The clinical descriptions have not been bettered. Therapy has changed, but it is possible that the number of survivors "after the fourteenth day" may not have markedly improved. William Osier (1892), in his seminal text, noted the clinical and epidemiological data given above, cited Hippocrates, and summarized the unchanged clinical findings. He found an 80 percent rate mortality within 4 days. Therapy had improved: The nasogastric tube was in use for feeding and hydration, morphine for sedation, and chloroform for muscle relaxation. He emphasized antiseptic care of the wound. It is fair to say that from Hippocrates to Osier - and to today — there have been no changes in diagnostic techniques, and there has been only a small reduction in mortality rates in established cases. Tetanus is a disease that must be prevented, and prevention had to begin with isolation of the organism and advances in immunology.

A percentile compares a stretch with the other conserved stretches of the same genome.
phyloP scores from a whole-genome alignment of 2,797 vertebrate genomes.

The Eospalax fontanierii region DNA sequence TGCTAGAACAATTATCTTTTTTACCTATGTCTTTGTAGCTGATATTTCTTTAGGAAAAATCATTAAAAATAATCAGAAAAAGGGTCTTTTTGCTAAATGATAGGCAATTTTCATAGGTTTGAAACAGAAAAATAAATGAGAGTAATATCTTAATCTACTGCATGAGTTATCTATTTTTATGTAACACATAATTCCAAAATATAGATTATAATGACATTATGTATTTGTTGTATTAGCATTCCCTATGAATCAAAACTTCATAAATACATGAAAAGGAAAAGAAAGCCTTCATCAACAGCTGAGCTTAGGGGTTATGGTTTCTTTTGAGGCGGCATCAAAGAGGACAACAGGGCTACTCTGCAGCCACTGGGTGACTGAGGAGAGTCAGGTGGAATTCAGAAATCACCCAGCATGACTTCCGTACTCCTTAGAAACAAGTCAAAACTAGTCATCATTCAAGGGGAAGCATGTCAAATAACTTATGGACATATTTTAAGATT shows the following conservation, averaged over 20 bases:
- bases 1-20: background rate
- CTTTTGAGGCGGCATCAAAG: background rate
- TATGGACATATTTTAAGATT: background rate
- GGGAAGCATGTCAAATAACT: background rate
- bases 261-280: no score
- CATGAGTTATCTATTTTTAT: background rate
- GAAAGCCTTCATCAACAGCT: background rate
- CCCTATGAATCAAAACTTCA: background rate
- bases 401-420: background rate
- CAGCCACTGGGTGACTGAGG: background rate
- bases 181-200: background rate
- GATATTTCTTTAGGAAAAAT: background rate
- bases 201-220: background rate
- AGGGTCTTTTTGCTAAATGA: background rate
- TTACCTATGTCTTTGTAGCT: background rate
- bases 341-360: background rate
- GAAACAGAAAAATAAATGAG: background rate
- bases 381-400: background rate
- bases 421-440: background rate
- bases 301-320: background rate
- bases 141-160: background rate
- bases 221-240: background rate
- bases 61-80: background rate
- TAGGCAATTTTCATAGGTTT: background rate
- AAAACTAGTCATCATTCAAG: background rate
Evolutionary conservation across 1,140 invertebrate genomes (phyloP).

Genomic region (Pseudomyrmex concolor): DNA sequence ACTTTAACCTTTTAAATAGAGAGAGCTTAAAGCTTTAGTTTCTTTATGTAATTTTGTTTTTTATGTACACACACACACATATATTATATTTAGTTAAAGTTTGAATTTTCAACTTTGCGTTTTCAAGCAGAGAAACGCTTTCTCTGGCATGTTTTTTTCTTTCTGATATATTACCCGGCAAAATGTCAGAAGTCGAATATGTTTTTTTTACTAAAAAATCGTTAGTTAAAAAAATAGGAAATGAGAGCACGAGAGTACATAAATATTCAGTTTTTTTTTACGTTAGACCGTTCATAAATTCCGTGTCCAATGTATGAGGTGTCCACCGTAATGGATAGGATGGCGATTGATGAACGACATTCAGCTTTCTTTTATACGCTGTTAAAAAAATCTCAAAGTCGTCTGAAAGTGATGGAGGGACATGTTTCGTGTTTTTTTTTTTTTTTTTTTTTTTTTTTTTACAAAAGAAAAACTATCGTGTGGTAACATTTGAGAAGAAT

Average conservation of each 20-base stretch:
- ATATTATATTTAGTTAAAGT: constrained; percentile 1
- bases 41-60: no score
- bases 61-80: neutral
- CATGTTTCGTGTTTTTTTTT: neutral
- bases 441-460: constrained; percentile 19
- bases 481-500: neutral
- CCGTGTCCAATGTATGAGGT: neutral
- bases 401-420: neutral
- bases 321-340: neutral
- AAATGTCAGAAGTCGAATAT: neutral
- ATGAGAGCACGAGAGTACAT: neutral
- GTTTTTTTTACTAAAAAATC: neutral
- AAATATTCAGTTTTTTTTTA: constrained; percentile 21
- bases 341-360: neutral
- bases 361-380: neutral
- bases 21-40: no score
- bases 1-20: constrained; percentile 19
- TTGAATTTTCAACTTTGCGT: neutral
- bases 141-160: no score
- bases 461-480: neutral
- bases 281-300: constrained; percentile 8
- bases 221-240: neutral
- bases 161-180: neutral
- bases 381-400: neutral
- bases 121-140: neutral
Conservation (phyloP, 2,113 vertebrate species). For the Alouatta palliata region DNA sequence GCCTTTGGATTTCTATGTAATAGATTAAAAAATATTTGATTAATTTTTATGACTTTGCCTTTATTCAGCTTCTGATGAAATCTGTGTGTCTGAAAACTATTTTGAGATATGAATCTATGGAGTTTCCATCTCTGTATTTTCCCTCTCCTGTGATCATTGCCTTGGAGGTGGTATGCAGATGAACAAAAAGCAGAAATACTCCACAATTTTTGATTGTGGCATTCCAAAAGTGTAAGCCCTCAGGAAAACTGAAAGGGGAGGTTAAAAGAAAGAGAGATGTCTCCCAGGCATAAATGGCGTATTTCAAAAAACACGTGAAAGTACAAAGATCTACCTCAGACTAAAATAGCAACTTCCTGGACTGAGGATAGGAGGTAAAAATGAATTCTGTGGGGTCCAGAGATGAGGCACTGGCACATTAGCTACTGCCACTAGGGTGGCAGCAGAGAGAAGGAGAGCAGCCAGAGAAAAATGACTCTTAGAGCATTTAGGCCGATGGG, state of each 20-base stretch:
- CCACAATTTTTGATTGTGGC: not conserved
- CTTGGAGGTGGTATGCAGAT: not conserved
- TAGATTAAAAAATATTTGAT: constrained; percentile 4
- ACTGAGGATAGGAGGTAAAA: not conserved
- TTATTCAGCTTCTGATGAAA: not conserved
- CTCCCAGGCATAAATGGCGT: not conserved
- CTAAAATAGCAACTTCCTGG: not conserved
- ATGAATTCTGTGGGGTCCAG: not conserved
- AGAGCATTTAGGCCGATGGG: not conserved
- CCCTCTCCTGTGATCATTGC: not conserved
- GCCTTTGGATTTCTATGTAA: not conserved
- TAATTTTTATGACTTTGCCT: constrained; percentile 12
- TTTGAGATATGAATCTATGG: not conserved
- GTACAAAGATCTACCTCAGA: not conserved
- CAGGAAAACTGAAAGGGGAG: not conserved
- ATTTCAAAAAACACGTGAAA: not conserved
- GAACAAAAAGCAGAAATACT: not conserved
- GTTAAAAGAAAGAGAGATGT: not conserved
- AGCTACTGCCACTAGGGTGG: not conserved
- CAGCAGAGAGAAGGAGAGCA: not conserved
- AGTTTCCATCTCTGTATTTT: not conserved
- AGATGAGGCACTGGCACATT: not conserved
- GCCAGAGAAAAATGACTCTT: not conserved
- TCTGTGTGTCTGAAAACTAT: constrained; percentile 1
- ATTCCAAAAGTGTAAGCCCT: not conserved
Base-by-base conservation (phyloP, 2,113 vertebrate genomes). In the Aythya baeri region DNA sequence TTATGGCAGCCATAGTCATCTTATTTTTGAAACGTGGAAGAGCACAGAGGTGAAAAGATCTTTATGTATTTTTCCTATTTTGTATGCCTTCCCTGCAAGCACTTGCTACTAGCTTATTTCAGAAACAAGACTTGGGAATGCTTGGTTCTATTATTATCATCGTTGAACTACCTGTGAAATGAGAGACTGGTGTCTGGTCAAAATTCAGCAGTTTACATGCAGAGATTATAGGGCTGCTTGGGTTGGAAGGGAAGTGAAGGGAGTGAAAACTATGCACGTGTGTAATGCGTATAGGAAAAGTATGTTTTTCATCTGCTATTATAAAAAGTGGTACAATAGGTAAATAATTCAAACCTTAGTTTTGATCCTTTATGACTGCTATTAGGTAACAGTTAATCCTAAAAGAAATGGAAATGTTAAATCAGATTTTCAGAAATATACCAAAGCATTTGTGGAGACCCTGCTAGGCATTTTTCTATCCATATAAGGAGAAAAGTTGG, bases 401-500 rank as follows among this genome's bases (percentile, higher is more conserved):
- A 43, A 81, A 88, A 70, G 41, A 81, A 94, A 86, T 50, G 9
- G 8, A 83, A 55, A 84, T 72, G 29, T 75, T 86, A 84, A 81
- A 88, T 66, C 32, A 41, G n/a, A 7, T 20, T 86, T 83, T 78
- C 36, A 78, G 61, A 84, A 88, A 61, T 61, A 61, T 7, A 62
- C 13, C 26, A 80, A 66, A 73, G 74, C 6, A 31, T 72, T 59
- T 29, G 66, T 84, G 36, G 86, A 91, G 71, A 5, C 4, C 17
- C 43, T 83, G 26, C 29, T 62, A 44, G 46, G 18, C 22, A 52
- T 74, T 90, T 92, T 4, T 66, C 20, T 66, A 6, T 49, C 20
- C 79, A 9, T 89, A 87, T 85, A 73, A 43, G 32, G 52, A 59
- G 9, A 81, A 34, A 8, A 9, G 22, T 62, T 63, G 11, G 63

Isolation of the Tetanus Organism

The discovery of the tetanus organism was part of the microbiological revolution that proved the theory that a specific organism caused a specific disease. In 1884 Arthur Nicolaier produced tetanus-like symptoms and death by injecting soil samples into animals. He isolated a rod-shaped bacillus and suggested that it secreted a toxin resembling strychnine in its action. He did not isolate the organism in pure culture. Neither did D. Rosenbach in 1886, although he was able to produce classic tetanus in guinea pigs by injecting tissue from a fatal human case. He did describe the "drumstick" appearance and correctly deduced that these were terminal spores. It remained for Shibasaburo Kitasato to isolate the organism in pure culture, in 1889, from a fatal case of a soldier in Berlin. He described the anaerobic culture requirements, said he had confirmed Nicholaier's observations, and also concluded that the clinical effects were due to a toxin. The study of tetanus toxin and antitoxin followed directly and in parallel with the research of Emil Behring and Kitasato on diphtheria toxin, a much more important disease.